Don’t leave design and technology out of Progress 8

  • Don’t leave design and technology out of Progress 8

Leaving design & technology out of the new accountability measures could prove a costly mistake, warns Martyn R Hale

We’re now well into 2017 and over the past few years the nation has witnessed its worst global recession since the 2nd World War, despite efforts by the coalition Government to nurse the economy back to a credible level so we can afford the best health, education and welfare systems available.

As a nation Britain punches well above its weight in the global market for innovation, research and creativity, and to maintain an increase in the world we need the labour to deliver the results. For example, currently we have two of the most efficient car engine manufacturing plants in the world, but do we have the skill sets within the UK to deliver the end product, rather than rely on globally imported labour to subsidise our efforts?

The wrong priorities?

Launched in September 2016, Progress 8 is our English secondary school accountability system. It measures a pupil’s progress during their education and is designed to encourage schools to offer a broad and balanced curriculum at KS4. Schools choose five core subjects from nine disciplines: mathematics, English, a foreign language, history, geography, science, physics, chemistry and computer science. Design & technology, however, is not included as a ‘core’ subject. This needs to be addressed urgently; we need engineers of all levels, from technicians through to graduates, in order to compete on a national stage.

“We rely on a steady stream of young engineers, should this flow be stopped the implications on our industry would be extremely detrimental,” observes Adrian Newey OBE, Chief Technical Officer of Red Bull Racing. “The thought of Britain being anywhere but at the cutting edge of scientific and technological development doesn’t bear thinking about.”

Saudi Arabia soars ahead

One place in particular which has used its initiative, implemented vocational education across the board and is now reaping the rewards is The World Academy in ‘King Abdullah’s Economic City’. In the Kingdom of Saudi Arabia The Educational Zone is part of a plan to bring the Saudis’ capabilities and aspirations in technology to compete globally. It has been planned to consist of a multi-university campus flanked by two research and development parks. The campus is designed to accommodate 18,000 students, and 7,500 faculty and staff members.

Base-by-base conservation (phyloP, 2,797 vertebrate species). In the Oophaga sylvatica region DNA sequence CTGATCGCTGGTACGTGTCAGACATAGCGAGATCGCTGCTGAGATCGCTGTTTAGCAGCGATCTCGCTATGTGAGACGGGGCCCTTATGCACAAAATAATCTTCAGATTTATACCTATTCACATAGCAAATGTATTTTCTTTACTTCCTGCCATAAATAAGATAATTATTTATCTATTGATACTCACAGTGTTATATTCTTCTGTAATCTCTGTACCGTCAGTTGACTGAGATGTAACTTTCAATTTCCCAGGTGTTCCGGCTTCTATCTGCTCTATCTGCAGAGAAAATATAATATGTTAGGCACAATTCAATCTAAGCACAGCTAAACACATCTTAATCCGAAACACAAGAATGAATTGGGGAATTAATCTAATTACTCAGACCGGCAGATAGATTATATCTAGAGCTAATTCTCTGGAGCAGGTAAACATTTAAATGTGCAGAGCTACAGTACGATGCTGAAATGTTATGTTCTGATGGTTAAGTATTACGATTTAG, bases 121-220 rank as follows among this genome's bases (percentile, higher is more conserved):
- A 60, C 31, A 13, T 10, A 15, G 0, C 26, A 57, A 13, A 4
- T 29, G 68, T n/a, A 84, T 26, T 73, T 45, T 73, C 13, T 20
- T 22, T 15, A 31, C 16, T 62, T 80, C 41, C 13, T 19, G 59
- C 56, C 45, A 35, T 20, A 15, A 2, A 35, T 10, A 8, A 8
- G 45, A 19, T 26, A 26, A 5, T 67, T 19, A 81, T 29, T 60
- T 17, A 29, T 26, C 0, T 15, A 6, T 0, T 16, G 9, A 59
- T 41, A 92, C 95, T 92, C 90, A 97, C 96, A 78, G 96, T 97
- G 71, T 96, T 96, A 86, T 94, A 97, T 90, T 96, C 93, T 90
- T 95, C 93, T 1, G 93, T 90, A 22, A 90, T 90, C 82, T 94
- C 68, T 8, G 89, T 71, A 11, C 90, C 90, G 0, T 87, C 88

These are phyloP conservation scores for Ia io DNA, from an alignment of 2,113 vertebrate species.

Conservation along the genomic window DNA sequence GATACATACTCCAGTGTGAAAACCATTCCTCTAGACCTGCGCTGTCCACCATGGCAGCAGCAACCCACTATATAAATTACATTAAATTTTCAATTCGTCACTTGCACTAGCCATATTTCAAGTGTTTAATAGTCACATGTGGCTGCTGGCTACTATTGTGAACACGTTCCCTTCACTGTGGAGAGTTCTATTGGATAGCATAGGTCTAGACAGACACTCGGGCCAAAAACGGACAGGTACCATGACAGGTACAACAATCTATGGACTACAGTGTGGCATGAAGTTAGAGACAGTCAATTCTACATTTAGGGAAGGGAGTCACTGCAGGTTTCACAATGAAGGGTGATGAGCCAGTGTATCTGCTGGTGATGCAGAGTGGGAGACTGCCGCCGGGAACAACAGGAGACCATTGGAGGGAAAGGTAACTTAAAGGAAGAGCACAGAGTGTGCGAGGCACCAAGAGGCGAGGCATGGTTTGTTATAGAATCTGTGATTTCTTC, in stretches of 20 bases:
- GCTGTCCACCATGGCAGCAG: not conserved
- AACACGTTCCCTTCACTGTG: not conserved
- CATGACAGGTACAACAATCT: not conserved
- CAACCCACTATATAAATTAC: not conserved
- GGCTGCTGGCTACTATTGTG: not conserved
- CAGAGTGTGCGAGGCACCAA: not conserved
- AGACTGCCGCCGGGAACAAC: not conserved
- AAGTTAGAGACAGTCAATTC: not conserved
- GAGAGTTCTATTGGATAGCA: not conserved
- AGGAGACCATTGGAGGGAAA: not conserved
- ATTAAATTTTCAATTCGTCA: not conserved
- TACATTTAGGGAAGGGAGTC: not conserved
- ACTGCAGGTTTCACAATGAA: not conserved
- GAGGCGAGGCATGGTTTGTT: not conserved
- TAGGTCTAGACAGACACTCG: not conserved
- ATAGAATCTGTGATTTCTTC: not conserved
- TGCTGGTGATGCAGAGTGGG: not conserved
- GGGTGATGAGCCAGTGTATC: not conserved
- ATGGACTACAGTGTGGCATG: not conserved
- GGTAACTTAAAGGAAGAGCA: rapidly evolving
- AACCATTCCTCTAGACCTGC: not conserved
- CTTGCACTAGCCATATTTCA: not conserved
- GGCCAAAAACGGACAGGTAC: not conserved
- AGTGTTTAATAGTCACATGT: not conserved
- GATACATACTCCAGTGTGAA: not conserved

Students in the academy are educated to the highest standards of an enriched international curriculum - and this includes design and technology, which enables them to develop innovative and creative thinking skills. These are already contributing to the creation of a huge economic increase and will subsequently help Saudi Arabia trade with surrounding areas.

A core subject

In her report looking at vocational education in secondary school, Professor Alison Wolf said: “Our society believes in equality of opportunity for all its citizens. This means equipping young people for a world in which their education makes a critical difference to their future lives, and for an economy undergoing constant and largely unpredictable change. We need to ensure that vocational education for 14-19 year olds really does serve the purpose of creating and maintaining opportunities for all young people.”

Known as the ‘making subject’, design & technology is the platform from where tomorrow’s makers are launched to become technicians or graduate engineers, making it arguably the most important option for the future of the British economy.

In September 2017 the KS4 GCSE curriculum will introduce a rigorous new learning programme. No longer a ‘soft’ subject, design & technology is the only course of study that covers science, technology, engineering and mathematics – as such, it should be moved to the core of the curriculum, for the benefit of students, and our nation as a whole.

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